Crystal SawyerThe NASA/NSF/TSU Research Symposium in Nashville, Tennessee was an outstanding event. The overall atmosphere was relaxing and user friendly. There were ample opportunities to develop relationships with the researchers, students, presenters, and professors.
The conference was a very motivational and inspirational experience to continue to pursue my goals and my future endeavors. The conference broadened my horizon by making me aware of the opportunities that are in the biology field and how to relate biology to NAS, along with other majors. It also exposed a sense of diversity between the people, the school locations, and the different areas of study beyond a BS degree. With the opportunity to meet academically excelled students and professors from other colleges and areas it allowed a mentoring session to arise, which helped to determine the future path I wanted to explore.
On Thursday, the speaker for the luncheon was Mr. James Harrington, from Goddard Space Flight Center and MU-SPIN, who also was funding administrator for NASA’s future projects. Mr. Harrington elaborated on the need of the student to not only do the research, but to know why he or she may be doing it and how it relates to NASA and the world. He explained how a majority of the research students do has some kind of effect on the world, as we know it. In addition, Mr. Harrington showed the significance of the research at NASA. In a few years the world’s atmosphere is eventually going to be deteriorated, therefore we need to know if there is another planet capable for living. If so, are we going to be the only species living there and if we aren’t then will it actually be safe environment or where else could we live. Mr. Harrington made the students ask themselves questions like this to let us see how the research that we do today will have some effect on us tomorrow. Another speaker, on Friday, was Ms. Montanez Wade from Tennessee State University who spoke on the Diversity of the Technical Landscape through Student Development. Ms. Wade encouraged the students to pursue furthering their education and to explore all that you want to know whether it is in your field or not. She explained how everybody should want to learn and know why things happen and how. When you want to learn all that you can, eventually you will be a diverse, well-rounded individual. To learn all that life has to offer is what we all should aim for. Also, a research student from Tennessee State, La Tasha Taylor, happened to leave some personal inspiration. Latasha is a double major in Aeronautical Sciences and Engineering with a minor in Biology. She helped Dinnerdevelop the C++, Java, and other computer programming in digital cameras. As well as created a computer program designed to help people from second grade level to professor or doctorial level and higher, with the understanding of carbohydrates. Also due to having a successful research with Tennessee State University’s Isolated Gravity Experimental Reduction System: Vibration Isolation for Low Gravity Science, she along with three other student researchers will have the upcoming experience of flying on the test shuttle at the NASA Space Flight Center. This allows the actual anti-gravity sensations as if they were on a real trip to space. Latasha’s accomplishments as a senior undergraduate weren’t the most inspirational, but to know that she is a young female African American that gave me the most satisfaction.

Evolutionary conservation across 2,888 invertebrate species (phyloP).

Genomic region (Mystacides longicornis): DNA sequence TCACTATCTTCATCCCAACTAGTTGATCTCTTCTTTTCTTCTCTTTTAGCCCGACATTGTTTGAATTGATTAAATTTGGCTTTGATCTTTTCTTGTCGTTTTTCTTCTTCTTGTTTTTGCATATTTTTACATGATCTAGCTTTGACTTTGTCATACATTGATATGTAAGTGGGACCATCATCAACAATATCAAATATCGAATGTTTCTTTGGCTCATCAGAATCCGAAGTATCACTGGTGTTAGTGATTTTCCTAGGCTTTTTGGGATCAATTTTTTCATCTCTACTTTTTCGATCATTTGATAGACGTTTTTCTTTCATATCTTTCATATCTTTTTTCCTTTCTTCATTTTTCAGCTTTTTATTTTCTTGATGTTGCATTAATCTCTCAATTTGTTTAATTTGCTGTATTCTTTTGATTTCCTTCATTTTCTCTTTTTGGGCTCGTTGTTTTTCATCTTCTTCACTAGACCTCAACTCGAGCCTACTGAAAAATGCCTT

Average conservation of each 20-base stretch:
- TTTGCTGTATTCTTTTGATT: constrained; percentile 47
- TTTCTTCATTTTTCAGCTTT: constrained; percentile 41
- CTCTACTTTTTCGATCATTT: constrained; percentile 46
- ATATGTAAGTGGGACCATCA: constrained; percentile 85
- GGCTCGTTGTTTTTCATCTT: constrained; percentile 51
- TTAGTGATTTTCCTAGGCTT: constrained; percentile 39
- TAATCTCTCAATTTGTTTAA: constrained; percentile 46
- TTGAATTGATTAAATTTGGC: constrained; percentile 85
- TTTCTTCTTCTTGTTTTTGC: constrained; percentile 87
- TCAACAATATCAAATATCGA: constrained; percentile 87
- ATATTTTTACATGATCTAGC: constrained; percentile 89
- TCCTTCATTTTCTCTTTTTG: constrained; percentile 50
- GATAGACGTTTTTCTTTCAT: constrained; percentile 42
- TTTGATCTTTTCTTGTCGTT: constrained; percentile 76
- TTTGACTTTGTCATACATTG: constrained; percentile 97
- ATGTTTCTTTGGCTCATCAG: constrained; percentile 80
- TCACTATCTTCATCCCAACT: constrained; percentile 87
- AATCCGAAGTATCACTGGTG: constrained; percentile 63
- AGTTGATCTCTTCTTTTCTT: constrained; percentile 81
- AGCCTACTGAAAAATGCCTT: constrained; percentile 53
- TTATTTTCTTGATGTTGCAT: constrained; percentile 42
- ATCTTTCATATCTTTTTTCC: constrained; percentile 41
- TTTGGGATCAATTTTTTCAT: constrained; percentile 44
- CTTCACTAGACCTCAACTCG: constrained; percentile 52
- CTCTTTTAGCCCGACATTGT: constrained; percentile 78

Lastly, the NASA conference was used as a learning tool. Traveling there has given insight to other fields to pursue, such as Astrobiology. It has given an intuition of what to expect to encounter in further study and most of all to see the world outside of ECSU and myself, which has expanded my mind to shoot for the stars and try to literally touch the moon.

Crystal Sawyer, ECSU Research Student